I’m not surprised to see the great blogger issue raised again, this time by the way the Edmonton Oilers treated Dave Berry when the organization caught him liveblogging from the Oiler press box. Matt Fenwick basically expresses my opinion:
More than anything else, I just feel lousy for Dave. Apart from the fact that this was a pain in the ass professionally, there is no worse thing as a fan of a pro sports team than to be unavoidably confronted with the fact that, at root, it’s extremely stupid. You’re rooting for a private business who in the end will do whatever they damn well please for their own reasons, and occasionally exhibit, to use an old Cosh phrase, “the priggish imperiousness of a cop or civil servant”.
And as much as I’d love to make this into a BoA-style “your poo stinks and mine doesn’t” thing… no. There’s a reason I’ve never attempted to contact the Flames organization, get a press pass, an interview, or the like. Actually, there’s two reasons, the first of which is that I like this blog the way it is: it’s personal, I don’t owe anyone any favours, and I don’t have to abide by anyone’s rules and guidelines but my own.
I think this is exactly right. Mostly I feel lousy for Dave, too. I’m concerned not because he’s leaving hockey, but because he’s leaving hockey for reasons that regularly nag at me. It is just a game. I think it is okay to be passionate about a game, but it doesn’t seem healthy to be so passionate about a brand, a corporate logo. That passion is exploited for all it’s worth. The result is a “private business who in the end can and will do whatever they damn well please for their own reasons…” (I added the bolded to Matt’s phrase.)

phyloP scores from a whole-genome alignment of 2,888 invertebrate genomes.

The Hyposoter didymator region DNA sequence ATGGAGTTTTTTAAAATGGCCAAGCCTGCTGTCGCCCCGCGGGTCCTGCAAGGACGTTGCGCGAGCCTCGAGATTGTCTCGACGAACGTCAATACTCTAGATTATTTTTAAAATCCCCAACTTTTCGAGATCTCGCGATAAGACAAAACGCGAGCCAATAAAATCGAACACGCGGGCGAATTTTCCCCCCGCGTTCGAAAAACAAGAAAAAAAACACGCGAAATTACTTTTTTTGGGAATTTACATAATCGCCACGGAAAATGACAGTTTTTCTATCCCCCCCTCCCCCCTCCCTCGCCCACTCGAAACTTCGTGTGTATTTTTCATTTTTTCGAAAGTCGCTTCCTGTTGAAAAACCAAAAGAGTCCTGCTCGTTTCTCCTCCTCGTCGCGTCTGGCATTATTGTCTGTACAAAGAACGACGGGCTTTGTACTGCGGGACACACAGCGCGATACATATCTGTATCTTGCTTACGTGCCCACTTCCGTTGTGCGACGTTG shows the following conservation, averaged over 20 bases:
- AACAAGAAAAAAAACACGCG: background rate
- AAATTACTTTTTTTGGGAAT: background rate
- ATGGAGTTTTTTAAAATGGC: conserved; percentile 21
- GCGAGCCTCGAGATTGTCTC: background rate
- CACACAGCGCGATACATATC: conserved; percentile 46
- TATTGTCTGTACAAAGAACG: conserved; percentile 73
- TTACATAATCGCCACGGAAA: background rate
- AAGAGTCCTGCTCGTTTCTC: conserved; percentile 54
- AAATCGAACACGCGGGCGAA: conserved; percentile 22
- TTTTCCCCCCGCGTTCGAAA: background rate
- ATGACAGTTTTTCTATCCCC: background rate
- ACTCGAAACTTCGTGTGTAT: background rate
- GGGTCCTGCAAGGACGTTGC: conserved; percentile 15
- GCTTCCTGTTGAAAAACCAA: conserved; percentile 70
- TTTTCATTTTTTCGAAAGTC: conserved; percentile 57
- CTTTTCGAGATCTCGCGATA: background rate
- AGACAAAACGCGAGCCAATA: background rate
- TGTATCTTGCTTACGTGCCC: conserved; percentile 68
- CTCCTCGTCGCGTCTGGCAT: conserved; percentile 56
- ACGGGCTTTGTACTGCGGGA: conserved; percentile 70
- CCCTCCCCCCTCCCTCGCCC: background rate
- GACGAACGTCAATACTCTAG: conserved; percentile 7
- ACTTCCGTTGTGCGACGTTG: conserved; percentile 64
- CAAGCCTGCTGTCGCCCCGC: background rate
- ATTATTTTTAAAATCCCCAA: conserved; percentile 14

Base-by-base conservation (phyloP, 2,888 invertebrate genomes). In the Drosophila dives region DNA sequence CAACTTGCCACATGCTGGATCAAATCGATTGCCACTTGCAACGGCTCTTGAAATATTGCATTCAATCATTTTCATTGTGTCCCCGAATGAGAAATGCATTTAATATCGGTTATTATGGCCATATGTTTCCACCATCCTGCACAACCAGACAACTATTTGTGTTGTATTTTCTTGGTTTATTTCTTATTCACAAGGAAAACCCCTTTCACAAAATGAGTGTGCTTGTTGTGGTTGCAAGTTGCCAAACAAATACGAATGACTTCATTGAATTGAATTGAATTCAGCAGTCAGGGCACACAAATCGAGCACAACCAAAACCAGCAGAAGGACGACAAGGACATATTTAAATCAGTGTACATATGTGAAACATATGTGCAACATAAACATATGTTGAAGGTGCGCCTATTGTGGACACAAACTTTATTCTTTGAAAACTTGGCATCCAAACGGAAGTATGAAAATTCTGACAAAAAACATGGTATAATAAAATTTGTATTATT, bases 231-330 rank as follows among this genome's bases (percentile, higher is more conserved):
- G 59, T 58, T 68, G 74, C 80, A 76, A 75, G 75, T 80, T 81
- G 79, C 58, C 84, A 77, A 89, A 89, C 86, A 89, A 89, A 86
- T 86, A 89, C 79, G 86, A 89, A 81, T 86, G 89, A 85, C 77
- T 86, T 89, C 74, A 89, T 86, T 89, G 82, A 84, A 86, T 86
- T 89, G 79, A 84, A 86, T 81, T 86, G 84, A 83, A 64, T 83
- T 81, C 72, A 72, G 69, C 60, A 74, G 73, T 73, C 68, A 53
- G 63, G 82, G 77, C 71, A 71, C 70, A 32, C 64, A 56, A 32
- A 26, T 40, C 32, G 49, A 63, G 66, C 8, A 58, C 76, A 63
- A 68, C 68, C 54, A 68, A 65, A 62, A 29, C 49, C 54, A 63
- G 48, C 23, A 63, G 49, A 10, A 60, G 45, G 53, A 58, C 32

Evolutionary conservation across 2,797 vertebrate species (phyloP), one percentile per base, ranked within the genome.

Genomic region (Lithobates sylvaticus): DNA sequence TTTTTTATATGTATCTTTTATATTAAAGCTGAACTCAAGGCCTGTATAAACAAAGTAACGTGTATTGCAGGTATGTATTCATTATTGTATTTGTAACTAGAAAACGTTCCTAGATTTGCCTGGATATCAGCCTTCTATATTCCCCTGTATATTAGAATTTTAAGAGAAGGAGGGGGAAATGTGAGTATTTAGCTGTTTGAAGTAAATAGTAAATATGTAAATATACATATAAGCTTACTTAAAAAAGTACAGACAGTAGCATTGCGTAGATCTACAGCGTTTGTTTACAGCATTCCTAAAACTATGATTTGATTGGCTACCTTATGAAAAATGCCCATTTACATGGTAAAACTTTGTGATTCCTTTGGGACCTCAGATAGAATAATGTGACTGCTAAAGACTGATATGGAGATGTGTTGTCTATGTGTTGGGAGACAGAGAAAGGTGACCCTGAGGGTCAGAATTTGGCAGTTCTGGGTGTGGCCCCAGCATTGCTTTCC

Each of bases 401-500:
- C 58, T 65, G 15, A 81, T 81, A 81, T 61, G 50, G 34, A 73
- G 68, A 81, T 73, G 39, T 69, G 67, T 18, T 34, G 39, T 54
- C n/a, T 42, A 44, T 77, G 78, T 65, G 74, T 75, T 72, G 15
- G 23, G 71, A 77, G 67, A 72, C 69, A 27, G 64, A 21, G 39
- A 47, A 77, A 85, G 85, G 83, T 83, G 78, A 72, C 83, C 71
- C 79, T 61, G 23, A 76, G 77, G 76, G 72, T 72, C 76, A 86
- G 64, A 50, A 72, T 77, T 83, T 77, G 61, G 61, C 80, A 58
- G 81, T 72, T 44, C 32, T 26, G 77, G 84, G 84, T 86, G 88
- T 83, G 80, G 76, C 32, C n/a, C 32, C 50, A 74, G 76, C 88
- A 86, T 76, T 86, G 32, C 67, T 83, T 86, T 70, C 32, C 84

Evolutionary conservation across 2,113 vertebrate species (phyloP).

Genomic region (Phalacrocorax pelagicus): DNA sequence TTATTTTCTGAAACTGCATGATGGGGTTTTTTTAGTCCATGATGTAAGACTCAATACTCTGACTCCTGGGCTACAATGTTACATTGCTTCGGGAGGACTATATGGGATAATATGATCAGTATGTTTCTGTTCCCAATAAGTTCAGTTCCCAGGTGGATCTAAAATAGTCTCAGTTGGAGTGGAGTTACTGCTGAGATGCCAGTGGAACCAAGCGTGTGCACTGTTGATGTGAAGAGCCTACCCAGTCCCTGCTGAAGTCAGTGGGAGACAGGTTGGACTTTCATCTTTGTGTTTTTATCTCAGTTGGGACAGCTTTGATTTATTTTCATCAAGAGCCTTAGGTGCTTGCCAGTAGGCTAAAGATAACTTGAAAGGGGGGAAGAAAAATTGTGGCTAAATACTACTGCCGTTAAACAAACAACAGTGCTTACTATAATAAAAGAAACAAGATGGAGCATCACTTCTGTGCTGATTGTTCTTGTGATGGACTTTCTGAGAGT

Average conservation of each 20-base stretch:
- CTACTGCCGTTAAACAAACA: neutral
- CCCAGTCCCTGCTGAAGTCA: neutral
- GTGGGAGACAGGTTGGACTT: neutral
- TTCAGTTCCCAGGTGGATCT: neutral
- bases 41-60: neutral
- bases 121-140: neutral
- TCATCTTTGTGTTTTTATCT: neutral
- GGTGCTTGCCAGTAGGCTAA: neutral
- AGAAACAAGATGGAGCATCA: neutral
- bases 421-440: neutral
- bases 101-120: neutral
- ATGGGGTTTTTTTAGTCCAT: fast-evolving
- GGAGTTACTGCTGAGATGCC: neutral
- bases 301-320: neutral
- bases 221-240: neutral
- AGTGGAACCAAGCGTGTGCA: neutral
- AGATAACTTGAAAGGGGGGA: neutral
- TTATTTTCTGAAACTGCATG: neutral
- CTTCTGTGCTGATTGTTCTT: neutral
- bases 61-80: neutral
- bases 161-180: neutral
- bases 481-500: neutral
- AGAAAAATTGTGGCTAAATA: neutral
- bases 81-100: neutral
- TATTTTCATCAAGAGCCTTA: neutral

David Staples makes this point about the brouhaha:
The Oilers’ mistake right now is to not have a coherent policy about “live” blogs from the press box. They should take the time to come up with one that makes sense, one that allows for “live” blogs from top columnists and credible bloggers so that Dave Berry and others can get on with their work.
I think the Oilers do have a coherent policy about the media, if not this specific issue. They are only going to allow access to media members – mainstream or otherwise – who deliver up content that is acceptable to the Oilers. They will also insist that the content is delivered with an attitude that is acceptable to the Oilers. (Covered in Oil fails in both respects which is why we love it so.) Why would the Oilers behave in any other way? They are exercising their power to protect the business.
I think this also explains why MSM types generally despise the blogosphere and frequently make ridiculous claims about bloggers. (And no, Elliotte Friedman, the issue is not accountability. Any blogger with access would also have to confront people he or she criticised. The issue among many bloggers is whether they should have access in the first place.) Bloggers remind the mainstream reporter of the fact that their attitude and their content also has to be acceptable to the Oilers.